November, 2000 – Colorado voters consider and pass Amendment 20 to the state’s constitution, which legalized limited amounts of medical marijuana for registered patients and their primary caregivers.
October, 2009 – Deputy Attorney General David Ogden of the United States Attorney’s Office issues a memorandum stating that Department of Justice prosecutors “should not focus federal resources…on individuals whose actions are in clear and unambiguous compliance with existing state laws” as they relate to the medical use of marijuana.
June, 2010 – Colorado enacts the Colorado Medical Marijuana Code, which legalized and regulated marijuana dispensaries and created a regulatory framework for the licensing of patients and caregivers, as well as for the licensing of dispensaries. This provided an important structure and model for the eventual legalization of recreational marijuana by paving the way for dispensaries across the state.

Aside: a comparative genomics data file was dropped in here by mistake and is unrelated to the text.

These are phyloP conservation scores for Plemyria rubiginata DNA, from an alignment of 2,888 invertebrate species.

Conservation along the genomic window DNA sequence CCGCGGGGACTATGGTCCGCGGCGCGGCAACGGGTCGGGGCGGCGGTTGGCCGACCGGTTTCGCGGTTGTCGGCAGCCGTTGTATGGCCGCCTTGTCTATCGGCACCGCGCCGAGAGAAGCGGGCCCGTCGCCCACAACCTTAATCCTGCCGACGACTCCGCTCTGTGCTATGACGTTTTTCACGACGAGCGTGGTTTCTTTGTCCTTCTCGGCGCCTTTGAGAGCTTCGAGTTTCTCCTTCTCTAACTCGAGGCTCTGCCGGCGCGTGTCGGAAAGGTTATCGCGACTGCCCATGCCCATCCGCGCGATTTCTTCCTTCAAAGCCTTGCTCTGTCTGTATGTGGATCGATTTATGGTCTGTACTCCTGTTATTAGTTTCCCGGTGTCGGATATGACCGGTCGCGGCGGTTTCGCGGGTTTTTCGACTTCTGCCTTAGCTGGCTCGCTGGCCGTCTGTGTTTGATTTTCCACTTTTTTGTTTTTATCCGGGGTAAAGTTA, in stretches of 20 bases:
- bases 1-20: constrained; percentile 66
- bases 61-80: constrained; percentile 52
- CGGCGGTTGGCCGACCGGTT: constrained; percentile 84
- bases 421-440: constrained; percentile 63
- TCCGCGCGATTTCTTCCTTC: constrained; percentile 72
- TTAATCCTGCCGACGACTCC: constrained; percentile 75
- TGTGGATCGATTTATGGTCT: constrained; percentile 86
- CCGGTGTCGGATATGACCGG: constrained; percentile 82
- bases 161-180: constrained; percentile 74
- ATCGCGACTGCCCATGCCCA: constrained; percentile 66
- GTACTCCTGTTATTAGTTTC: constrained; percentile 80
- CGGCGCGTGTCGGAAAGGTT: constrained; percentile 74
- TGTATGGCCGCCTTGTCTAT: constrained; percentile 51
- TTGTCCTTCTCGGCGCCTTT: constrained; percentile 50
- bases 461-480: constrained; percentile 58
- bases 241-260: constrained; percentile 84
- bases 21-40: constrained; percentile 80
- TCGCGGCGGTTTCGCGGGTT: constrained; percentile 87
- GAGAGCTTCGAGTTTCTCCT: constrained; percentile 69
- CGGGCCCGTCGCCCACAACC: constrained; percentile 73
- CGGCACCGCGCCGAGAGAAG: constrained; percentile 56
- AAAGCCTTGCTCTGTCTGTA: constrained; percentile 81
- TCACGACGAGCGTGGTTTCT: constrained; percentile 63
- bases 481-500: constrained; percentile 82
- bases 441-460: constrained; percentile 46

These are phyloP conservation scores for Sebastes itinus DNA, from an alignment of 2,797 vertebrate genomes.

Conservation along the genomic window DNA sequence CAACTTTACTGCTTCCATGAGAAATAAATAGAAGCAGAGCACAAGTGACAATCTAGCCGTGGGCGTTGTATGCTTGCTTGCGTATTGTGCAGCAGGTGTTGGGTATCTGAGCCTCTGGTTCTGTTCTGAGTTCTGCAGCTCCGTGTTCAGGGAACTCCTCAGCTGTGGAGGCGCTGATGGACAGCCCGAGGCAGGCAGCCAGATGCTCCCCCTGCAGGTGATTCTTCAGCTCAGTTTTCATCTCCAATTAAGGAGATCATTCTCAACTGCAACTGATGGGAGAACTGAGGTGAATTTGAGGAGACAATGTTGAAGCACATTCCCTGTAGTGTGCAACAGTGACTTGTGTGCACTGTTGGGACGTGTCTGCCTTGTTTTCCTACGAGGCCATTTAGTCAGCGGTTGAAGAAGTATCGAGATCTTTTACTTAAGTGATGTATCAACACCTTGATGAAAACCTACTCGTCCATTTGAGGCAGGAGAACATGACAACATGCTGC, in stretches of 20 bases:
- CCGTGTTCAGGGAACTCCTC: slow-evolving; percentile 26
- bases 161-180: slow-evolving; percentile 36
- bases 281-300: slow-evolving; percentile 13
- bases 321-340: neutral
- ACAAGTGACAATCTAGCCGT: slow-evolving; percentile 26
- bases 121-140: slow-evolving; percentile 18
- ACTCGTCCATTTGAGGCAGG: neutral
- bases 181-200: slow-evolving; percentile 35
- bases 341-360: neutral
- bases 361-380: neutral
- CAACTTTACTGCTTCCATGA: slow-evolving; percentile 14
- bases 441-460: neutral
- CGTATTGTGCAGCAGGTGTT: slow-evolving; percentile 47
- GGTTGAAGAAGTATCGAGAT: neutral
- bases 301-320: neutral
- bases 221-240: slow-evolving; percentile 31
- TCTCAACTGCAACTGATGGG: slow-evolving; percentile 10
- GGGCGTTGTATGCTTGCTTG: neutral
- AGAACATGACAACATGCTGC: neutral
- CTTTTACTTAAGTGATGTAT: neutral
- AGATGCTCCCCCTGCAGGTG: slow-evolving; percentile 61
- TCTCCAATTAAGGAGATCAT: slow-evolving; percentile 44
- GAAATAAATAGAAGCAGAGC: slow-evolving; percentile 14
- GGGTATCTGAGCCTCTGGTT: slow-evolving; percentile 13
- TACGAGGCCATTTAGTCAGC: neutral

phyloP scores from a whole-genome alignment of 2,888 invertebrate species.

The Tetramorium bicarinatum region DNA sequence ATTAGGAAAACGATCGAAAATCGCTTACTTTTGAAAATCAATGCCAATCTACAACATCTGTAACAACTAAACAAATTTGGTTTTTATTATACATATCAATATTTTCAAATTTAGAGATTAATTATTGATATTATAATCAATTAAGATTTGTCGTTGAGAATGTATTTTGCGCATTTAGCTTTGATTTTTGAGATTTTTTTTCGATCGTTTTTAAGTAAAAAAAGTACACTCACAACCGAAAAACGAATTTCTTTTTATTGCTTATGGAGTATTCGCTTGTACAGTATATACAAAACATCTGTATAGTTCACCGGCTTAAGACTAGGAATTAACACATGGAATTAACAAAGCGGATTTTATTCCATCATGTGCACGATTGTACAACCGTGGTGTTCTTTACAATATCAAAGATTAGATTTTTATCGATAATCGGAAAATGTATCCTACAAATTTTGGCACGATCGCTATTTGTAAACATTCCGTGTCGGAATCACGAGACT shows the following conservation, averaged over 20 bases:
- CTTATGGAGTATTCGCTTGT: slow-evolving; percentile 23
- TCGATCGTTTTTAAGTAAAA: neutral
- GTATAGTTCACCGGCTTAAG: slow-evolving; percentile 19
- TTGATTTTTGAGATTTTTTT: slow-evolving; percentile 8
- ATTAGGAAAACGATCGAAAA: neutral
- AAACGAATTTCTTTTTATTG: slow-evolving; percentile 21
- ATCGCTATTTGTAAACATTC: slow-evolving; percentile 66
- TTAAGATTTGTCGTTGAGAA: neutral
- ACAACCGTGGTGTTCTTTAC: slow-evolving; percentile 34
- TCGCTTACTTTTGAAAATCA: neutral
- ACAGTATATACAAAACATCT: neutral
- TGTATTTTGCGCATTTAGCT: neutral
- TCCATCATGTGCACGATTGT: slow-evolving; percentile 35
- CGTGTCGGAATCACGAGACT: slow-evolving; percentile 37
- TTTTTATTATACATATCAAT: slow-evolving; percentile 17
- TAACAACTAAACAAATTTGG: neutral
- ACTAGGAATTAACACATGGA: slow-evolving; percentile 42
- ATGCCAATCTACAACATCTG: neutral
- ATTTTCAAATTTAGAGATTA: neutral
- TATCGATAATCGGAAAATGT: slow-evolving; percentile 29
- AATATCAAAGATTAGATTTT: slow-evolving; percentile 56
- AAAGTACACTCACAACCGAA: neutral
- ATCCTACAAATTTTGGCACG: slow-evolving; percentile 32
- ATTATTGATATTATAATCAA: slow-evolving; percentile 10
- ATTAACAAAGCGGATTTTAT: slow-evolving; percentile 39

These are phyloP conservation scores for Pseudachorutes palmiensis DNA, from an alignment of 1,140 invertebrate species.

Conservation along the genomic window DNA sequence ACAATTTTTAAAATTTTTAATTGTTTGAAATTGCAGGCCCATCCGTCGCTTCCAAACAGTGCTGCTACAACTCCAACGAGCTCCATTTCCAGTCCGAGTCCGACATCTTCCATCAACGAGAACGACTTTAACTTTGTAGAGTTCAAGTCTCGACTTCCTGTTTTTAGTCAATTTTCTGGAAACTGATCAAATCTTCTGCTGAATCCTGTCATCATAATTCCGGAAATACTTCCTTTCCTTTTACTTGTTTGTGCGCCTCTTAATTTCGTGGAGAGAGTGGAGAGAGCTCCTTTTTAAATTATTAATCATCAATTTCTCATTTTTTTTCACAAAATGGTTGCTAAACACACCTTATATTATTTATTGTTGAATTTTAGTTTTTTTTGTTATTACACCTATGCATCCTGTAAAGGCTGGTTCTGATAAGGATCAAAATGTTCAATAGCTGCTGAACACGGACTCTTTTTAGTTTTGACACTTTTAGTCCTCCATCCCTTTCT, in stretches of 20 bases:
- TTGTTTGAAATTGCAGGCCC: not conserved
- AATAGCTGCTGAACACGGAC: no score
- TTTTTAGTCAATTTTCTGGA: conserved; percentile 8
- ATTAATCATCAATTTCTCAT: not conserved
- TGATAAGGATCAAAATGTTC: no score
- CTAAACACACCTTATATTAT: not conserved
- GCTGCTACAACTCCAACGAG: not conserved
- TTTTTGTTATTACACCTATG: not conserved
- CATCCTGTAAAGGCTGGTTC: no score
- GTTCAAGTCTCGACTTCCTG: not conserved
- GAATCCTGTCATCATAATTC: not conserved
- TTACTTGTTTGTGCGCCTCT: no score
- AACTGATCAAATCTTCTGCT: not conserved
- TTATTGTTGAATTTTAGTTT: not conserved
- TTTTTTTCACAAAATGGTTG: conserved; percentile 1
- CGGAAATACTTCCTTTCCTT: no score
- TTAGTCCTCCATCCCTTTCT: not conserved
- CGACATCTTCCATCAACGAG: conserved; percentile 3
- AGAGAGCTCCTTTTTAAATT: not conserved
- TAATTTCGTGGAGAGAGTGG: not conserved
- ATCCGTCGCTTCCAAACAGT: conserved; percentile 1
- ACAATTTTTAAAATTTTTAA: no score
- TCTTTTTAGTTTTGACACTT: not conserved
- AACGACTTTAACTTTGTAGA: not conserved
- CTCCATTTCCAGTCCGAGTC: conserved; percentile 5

November, 2012 – A majority of Colorado voters vote in favor of Amendment 64, which legalized recreational marijuana throughout the state.
May, 2013 – Governor Hickenlooper signs into law House Bill 1325, which allows law enforcement officers to infer a driver is impaired if the amount of THC in a person’s whole blood exceeds five (5) nanograms per milliliter.